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Date: April 3rd, 2008
Article by: Nathan Glentworth (Owner / Head Editor)
Product was submitted by: Crucial
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PRODUCT OVERCLOCKING



Memory overclocking can be accomplished in many ways. But first you have to ask yourself whether you want to overclock the memory itself or whether you would like to overclock the memory along with the front side bus of the processor. For this review, I was forced to choose both methods.



The Gigabyte P35-DS4 Rev 2.1 motherboard I was using only allowed me to overclock the memory itself to a 3.33 multiplier of the 333Mhz FSB one the E6750 Dual-Core CPU being used in this review. This resulted in an out-of-the-box overclock of 1111Mhz without any adjustment to the memory voltage. Everything was rock solid, but I knew this memory had some more in it and seeing the next step up in multiplier choice was 4.0x, I knew that would be well above what this memory could handle. A small test using that multiplier did have XP freezing on boot.



So I left the 3.33x multiplier and started upping the processor FSB more and more, and even more to increase the memory frequency. I passed 1150Mhz with no problems, then 1175Mhz without a sweat. At 1200Mhz I was starting to be in disbelief and thought there must be a mistake but after 3 hours or thrashing the memory through a Memtest86 test with zero errors, I started to creep up again to see if I could finally kit the overclocking ceiling. I passed 1225Mhz and after another 4 hours of testing finally hit the memory's ceiling at a staggering rock and rock solid 1233Mhz. To confirm, a Memtest86 test was conducted for 12 hours without a single error. One mhz above 1233 and errors did appear.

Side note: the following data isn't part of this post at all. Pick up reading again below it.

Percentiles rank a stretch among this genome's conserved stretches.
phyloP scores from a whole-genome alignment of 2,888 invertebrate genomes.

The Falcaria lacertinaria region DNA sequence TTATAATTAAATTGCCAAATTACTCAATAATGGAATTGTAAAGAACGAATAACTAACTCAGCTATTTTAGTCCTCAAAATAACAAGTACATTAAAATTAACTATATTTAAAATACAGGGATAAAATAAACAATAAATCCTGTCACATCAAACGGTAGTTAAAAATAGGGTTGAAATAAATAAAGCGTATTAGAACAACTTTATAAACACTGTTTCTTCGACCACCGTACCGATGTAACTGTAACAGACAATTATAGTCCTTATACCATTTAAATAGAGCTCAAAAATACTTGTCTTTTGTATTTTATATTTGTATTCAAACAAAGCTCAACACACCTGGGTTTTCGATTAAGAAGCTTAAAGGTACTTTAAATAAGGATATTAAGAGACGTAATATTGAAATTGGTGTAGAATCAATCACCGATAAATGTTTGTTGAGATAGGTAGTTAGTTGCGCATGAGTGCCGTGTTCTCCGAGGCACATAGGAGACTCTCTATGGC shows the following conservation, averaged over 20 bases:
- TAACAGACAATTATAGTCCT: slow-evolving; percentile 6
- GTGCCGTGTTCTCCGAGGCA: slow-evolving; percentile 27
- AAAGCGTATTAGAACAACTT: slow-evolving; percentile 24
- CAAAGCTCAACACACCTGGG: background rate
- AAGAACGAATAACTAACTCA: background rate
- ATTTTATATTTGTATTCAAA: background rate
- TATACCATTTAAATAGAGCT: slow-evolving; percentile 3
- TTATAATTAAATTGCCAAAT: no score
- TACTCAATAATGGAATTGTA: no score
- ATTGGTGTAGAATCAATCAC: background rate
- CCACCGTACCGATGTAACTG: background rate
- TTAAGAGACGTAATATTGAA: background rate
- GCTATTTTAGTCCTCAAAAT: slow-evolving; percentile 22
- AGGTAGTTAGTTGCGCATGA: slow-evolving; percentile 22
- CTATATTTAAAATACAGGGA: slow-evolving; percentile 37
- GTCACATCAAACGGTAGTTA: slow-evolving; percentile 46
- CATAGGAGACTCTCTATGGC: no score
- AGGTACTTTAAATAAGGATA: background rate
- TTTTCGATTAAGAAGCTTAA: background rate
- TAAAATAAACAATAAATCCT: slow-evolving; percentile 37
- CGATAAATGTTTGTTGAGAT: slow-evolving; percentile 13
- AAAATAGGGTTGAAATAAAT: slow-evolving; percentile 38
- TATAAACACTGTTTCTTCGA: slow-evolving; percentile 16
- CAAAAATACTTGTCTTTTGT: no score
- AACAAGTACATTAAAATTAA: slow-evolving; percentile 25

So with a final overclock of 167Mhz, I can say that I am quite impressed with this memory kit and through the excellent overclocking, I was able to overclock the CPU to 2.96Ghz from it stock 2.66 with a processor front side of 370Mhz and a 3.33Mhz multiplier.


You just have to love free performance improvements.

 

PRODUCT BENCHMARKING & TESTING



The testbed consisted of:


- Gigabyte P35-DS4 Rev 2.1 Motherboard
- Intel E6750 1333Mhz FSB Dual-Core Processor
- Crucial Ballistix Tracer PC2-8500 1066Mhz 2Gb DDR2 Memory Kit
- Gigabyte Geforce 8800GTX 768Meg Videocard
- Windows XP SP2
- Forceware Release 169
- Vmem = 2.19volts


Memory kits tested:


- Crucial Ballistix Tracer PC2-8500 1066Mhz 2Gb DDR2 Memory Kit
- Corsair TwinX PC2-5400C4 pro 1Gb Kit


Benchmarking Programs Used:


- Sisoft Sandra Lite XII Memory bandwidth Test
- AIDA32 Read/Write Bandwidth Test
- PCMark2005 Memory Benchmark
- 3DMark2006 1024x768 (CPU/Memory Limited)
- Cinebench 10 Multiple CPU Benchmark
- Cinebench 10 Multiple OpenGL Benchmark


Benchmarking Explained:


In this review I will be comparing the Crucial memory today in its stock 1066Mhz form, its 1111Mhz pure memory overclock and its max 1233Mhz cpu/memory combined overclock against the Corsair PC2-5400 kit. I know the Corsair kit is not in the same league as the Crucial kit, but this comparison is to allow the potential buyer seeing how upgrading their existing slower DDR2 to the fastest 1066Mhz and beyond will increase their system performance if their motherboard supports the faster memory.


Let's see how things panned out.


 


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